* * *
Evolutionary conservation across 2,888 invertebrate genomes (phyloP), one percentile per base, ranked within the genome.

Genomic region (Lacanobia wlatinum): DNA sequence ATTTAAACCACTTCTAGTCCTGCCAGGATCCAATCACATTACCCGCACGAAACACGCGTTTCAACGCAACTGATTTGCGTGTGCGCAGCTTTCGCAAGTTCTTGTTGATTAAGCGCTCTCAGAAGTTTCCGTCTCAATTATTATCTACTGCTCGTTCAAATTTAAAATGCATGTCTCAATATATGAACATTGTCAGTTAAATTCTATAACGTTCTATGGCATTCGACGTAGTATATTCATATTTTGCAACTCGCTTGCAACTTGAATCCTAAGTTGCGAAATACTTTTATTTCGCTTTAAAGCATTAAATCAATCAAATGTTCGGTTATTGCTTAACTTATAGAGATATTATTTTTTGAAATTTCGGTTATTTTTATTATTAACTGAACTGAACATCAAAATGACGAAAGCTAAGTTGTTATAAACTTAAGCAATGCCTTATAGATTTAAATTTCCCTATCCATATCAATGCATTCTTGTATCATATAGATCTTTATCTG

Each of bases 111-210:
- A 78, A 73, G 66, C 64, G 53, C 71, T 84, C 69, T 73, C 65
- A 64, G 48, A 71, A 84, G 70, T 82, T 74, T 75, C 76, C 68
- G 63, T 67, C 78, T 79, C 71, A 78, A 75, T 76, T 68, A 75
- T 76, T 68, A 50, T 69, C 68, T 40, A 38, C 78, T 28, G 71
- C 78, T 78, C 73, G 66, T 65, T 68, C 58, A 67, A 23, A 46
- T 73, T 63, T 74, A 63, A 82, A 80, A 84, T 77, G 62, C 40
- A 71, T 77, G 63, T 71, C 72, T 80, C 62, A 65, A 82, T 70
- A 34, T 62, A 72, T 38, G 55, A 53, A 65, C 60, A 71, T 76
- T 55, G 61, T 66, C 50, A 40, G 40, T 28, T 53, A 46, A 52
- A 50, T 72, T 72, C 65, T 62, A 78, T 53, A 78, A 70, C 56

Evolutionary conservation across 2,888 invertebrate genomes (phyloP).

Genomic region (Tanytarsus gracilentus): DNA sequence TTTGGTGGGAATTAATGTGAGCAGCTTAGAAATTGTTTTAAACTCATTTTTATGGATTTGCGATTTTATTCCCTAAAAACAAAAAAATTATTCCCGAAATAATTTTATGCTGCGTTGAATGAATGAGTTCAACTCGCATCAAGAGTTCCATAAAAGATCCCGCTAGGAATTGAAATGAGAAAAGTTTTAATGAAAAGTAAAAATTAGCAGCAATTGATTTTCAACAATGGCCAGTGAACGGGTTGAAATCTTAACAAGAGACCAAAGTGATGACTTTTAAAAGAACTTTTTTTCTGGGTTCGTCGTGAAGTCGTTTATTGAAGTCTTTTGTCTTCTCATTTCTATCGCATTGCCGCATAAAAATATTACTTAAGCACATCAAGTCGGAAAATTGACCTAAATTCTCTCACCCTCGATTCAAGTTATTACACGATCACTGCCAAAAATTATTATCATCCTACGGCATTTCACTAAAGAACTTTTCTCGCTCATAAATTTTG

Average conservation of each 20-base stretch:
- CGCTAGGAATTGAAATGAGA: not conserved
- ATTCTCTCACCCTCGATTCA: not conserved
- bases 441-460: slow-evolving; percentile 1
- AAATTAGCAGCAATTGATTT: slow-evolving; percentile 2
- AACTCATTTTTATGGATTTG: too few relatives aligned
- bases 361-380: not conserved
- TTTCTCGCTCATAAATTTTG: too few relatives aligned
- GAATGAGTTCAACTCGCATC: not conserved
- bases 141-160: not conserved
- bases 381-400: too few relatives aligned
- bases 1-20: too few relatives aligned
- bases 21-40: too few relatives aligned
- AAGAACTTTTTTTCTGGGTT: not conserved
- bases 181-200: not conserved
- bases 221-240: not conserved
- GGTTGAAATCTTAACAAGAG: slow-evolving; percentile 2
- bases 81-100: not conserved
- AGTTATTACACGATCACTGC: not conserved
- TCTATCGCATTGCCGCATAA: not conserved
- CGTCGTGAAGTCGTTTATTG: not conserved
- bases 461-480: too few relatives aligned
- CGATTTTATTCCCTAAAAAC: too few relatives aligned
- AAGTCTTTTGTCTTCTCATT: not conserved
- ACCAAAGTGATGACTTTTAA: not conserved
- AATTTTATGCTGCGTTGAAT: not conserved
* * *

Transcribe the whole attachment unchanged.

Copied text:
Evolutionary conservation across 2,888 invertebrate genomes (phyloP), one percentile per base, ranked within the genome.

Genomic region (Lacanobia wlatinum): DNA sequence ATTTAAACCACTTCTAGTCCTGCCAGGATCCAATCACATTACCCGCACGAAACACGCGTTTCAACGCAACTGATTTGCGTGTGCGCAGCTTTCGCAAGTTCTTGTTGATTAAGCGCTCTCAGAAGTTTCCGTCTCAATTATTATCTACTGCTCGTTCAAATTTAAAATGCATGTCTCAATATATGAACATTGTCAGTTAAATTCTATAACGTTCTATGGCATTCGACGTAGTATATTCATATTTTGCAACTCGCTTGCAACTTGAATCCTAAGTTGCGAAATACTTTTATTTCGCTTTAAAGCATTAAATCAATCAAATGTTCGGTTATTGCTTAACTTATAGAGATATTATTTTTTGAAATTTCGGTTATTTTTATTATTAACTGAACTGAACATCAAAATGACGAAAGCTAAGTTGTTATAAACTTAAGCAATGCCTTATAGATTTAAATTTCCCTATCCATATCAATGCATTCTTGTATCATATAGATCTTTATCTG

Each of bases 111-210:
- A 78, A 73, G 66, C 64, G 53, C 71, T 84, C 69, T 73, C 65
- A 64, G 48, A 71, A 84, G 70, T 82, T 74, T 75, C 76, C 68
- G 63, T 67, C 78, T 79, C 71, A 78, A 75, T 76, T 68, A 75
- T 76, T 68, A 50, T 69, C 68, T 40, A 38, C 78, T 28, G 71
- C 78, T 78, C 73, G 66, T 65, T 68, C 58, A 67, A 23, A 46
- T 73, T 63, T 74, A 63, A 82, A 80, A 84, T 77, G 62, C 40
- A 71, T 77, G 63, T 71, C 72, T 80, C 62, A 65, A 82, T 70
- A 34, T 62, A 72, T 38, G 55, A 53, A 65, C 60, A 71, T 76
- T 55, G 61, T 66, C 50, A 40, G 40, T 28, T 53, A 46, A 52
- A 50, T 72, T 72, C 65, T 62, A 78, T 53, A 78, A 70, C 56

Evolutionary conservation across 2,888 invertebrate genomes (phyloP).

Genomic region (Tanytarsus gracilentus): DNA sequence TTTGGTGGGAATTAATGTGAGCAGCTTAGAAATTGTTTTAAACTCATTTTTATGGATTTGCGATTTTATTCCCTAAAAACAAAAAAATTATTCCCGAAATAATTTTATGCTGCGTTGAATGAATGAGTTCAACTCGCATCAAGAGTTCCATAAAAGATCCCGCTAGGAATTGAAATGAGAAAAGTTTTAATGAAAAGTAAAAATTAGCAGCAATTGATTTTCAACAATGGCCAGTGAACGGGTTGAAATCTTAACAAGAGACCAAAGTGATGACTTTTAAAAGAACTTTTTTTCTGGGTTCGTCGTGAAGTCGTTTATTGAAGTCTTTTGTCTTCTCATTTCTATCGCATTGCCGCATAAAAATATTACTTAAGCACATCAAGTCGGAAAATTGACCTAAATTCTCTCACCCTCGATTCAAGTTATTACACGATCACTGCCAAAAATTATTATCATCCTACGGCATTTCACTAAAGAACTTTTCTCGCTCATAAATTTTG

Average conservation of each 20-base stretch:
- CGCTAGGAATTGAAATGAGA: not conserved
- ATTCTCTCACCCTCGATTCA: not conserved
- bases 441-460: slow-evolving; percentile 1
- AAATTAGCAGCAATTGATTT: slow-evolving; percentile 2
- AACTCATTTTTATGGATTTG: too few relatives aligned
- bases 361-380: not conserved
- TTTCTCGCTCATAAATTTTG: too few relatives aligned
- GAATGAGTTCAACTCGCATC: not conserved
- bases 141-160: not conserved
- bases 381-400: too few relatives aligned
- bases 1-20: too few relatives aligned
- bases 21-40: too few relatives aligned
- AAGAACTTTTTTTCTGGGTT: not conserved
- bases 181-200: not conserved
- bases 221-240: not conserved
- GGTTGAAATCTTAACAAGAG: slow-evolving; percentile 2
- bases 81-100: not conserved
- AGTTATTACACGATCACTGC: not conserved
- TCTATCGCATTGCCGCATAA: not conserved
- CGTCGTGAAGTCGTTTATTG: not conserved
- bases 461-480: too few relatives aligned
- CGATTTTATTCCCTAAAAAC: too few relatives aligned
- AAGTCTTTTGTCTTCTCATT: not conserved
- ACCAAAGTGATGACTTTTAA: not conserved
- AATTTTATGCTGCGTTGAAT: not conserved